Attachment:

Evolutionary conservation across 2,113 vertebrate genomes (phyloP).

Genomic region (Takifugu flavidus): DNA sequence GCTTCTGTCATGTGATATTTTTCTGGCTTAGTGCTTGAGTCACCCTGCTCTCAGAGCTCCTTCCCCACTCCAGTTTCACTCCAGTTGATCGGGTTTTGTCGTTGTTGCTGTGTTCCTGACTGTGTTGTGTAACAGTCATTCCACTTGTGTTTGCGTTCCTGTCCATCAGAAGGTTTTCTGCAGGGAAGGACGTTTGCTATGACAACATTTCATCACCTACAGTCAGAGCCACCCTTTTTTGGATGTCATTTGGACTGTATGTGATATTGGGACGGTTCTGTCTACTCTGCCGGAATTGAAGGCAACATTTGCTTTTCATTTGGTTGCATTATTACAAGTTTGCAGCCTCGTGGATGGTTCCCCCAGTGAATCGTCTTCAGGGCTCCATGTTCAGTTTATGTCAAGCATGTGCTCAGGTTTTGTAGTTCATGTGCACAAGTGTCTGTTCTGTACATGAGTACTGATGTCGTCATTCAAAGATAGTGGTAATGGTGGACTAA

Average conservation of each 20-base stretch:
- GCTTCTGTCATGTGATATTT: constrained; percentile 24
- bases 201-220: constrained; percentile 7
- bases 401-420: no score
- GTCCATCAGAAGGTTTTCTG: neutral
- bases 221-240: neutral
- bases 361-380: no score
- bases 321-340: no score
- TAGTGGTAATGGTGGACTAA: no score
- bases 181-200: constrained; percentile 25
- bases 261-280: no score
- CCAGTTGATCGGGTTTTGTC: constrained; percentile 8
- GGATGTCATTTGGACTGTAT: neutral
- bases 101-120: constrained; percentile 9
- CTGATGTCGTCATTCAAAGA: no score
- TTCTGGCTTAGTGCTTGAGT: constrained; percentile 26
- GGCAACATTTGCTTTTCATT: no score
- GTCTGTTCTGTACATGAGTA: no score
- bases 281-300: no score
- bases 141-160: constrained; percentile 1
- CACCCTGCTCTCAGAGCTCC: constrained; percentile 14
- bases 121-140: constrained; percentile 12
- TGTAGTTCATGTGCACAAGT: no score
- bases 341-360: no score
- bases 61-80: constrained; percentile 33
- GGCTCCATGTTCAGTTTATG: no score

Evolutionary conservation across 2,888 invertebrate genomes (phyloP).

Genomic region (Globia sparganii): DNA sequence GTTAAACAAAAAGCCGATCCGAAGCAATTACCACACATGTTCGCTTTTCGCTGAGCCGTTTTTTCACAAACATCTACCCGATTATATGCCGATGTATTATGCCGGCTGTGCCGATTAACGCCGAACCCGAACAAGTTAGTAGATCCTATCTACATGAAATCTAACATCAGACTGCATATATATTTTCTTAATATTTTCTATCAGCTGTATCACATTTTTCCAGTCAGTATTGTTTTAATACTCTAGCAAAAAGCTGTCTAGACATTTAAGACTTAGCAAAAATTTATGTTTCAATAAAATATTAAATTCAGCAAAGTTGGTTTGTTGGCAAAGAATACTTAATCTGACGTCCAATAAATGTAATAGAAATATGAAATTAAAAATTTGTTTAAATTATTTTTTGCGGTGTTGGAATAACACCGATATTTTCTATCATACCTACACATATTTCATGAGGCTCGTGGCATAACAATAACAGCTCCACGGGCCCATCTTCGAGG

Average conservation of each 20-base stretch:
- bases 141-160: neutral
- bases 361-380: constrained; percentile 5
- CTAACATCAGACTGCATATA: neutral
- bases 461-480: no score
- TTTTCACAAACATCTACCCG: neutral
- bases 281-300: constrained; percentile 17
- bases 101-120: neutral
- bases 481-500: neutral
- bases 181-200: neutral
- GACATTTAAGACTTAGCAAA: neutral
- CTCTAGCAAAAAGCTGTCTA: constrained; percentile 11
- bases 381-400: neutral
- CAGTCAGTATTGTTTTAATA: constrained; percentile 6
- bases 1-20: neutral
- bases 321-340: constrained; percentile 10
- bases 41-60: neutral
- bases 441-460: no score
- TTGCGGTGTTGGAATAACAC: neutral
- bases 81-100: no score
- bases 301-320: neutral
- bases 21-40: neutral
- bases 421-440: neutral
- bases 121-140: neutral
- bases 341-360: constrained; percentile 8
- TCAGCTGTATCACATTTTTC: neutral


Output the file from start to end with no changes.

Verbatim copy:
Evolutionary conservation across 2,113 vertebrate genomes (phyloP).

Genomic region (Takifugu flavidus): DNA sequence GCTTCTGTCATGTGATATTTTTCTGGCTTAGTGCTTGAGTCACCCTGCTCTCAGAGCTCCTTCCCCACTCCAGTTTCACTCCAGTTGATCGGGTTTTGTCGTTGTTGCTGTGTTCCTGACTGTGTTGTGTAACAGTCATTCCACTTGTGTTTGCGTTCCTGTCCATCAGAAGGTTTTCTGCAGGGAAGGACGTTTGCTATGACAACATTTCATCACCTACAGTCAGAGCCACCCTTTTTTGGATGTCATTTGGACTGTATGTGATATTGGGACGGTTCTGTCTACTCTGCCGGAATTGAAGGCAACATTTGCTTTTCATTTGGTTGCATTATTACAAGTTTGCAGCCTCGTGGATGGTTCCCCCAGTGAATCGTCTTCAGGGCTCCATGTTCAGTTTATGTCAAGCATGTGCTCAGGTTTTGTAGTTCATGTGCACAAGTGTCTGTTCTGTACATGAGTACTGATGTCGTCATTCAAAGATAGTGGTAATGGTGGACTAA

Average conservation of each 20-base stretch:
- GCTTCTGTCATGTGATATTT: constrained; percentile 24
- bases 201-220: constrained; percentile 7
- bases 401-420: no score
- GTCCATCAGAAGGTTTTCTG: neutral
- bases 221-240: neutral
- bases 361-380: no score
- bases 321-340: no score
- TAGTGGTAATGGTGGACTAA: no score
- bases 181-200: constrained; percentile 25
- bases 261-280: no score
- CCAGTTGATCGGGTTTTGTC: constrained; percentile 8
- GGATGTCATTTGGACTGTAT: neutral
- bases 101-120: constrained; percentile 9
- CTGATGTCGTCATTCAAAGA: no score
- TTCTGGCTTAGTGCTTGAGT: constrained; percentile 26
- GGCAACATTTGCTTTTCATT: no score
- GTCTGTTCTGTACATGAGTA: no score
- bases 281-300: no score
- bases 141-160: constrained; percentile 1
- CACCCTGCTCTCAGAGCTCC: constrained; percentile 14
- bases 121-140: constrained; percentile 12
- TGTAGTTCATGTGCACAAGT: no score
- bases 341-360: no score
- bases 61-80: constrained; percentile 33
- GGCTCCATGTTCAGTTTATG: no score

Evolutionary conservation across 2,888 invertebrate genomes (phyloP).

Genomic region (Globia sparganii): DNA sequence GTTAAACAAAAAGCCGATCCGAAGCAATTACCACACATGTTCGCTTTTCGCTGAGCCGTTTTTTCACAAACATCTACCCGATTATATGCCGATGTATTATGCCGGCTGTGCCGATTAACGCCGAACCCGAACAAGTTAGTAGATCCTATCTACATGAAATCTAACATCAGACTGCATATATATTTTCTTAATATTTTCTATCAGCTGTATCACATTTTTCCAGTCAGTATTGTTTTAATACTCTAGCAAAAAGCTGTCTAGACATTTAAGACTTAGCAAAAATTTATGTTTCAATAAAATATTAAATTCAGCAAAGTTGGTTTGTTGGCAAAGAATACTTAATCTGACGTCCAATAAATGTAATAGAAATATGAAATTAAAAATTTGTTTAAATTATTTTTTGCGGTGTTGGAATAACACCGATATTTTCTATCATACCTACACATATTTCATGAGGCTCGTGGCATAACAATAACAGCTCCACGGGCCCATCTTCGAGG

Average conservation of each 20-base stretch:
- bases 141-160: neutral
- bases 361-380: constrained; percentile 5
- CTAACATCAGACTGCATATA: neutral
- bases 461-480: no score
- TTTTCACAAACATCTACCCG: neutral
- bases 281-300: constrained; percentile 17
- bases 101-120: neutral
- bases 481-500: neutral
- bases 181-200: neutral
- GACATTTAAGACTTAGCAAA: neutral
- CTCTAGCAAAAAGCTGTCTA: constrained; percentile 11
- bases 381-400: neutral
- CAGTCAGTATTGTTTTAATA: constrained; percentile 6
- bases 1-20: neutral
- bases 321-340: constrained; percentile 10
- bases 41-60: neutral
- bases 441-460: no score
- TTGCGGTGTTGGAATAACAC: neutral
- bases 81-100: no score
- bases 301-320: neutral
- bases 21-40: neutral
- bases 421-440: neutral
- bases 121-140: neutral
- bases 341-360: constrained; percentile 8
- TCAGCTGTATCACATTTTTC: neutral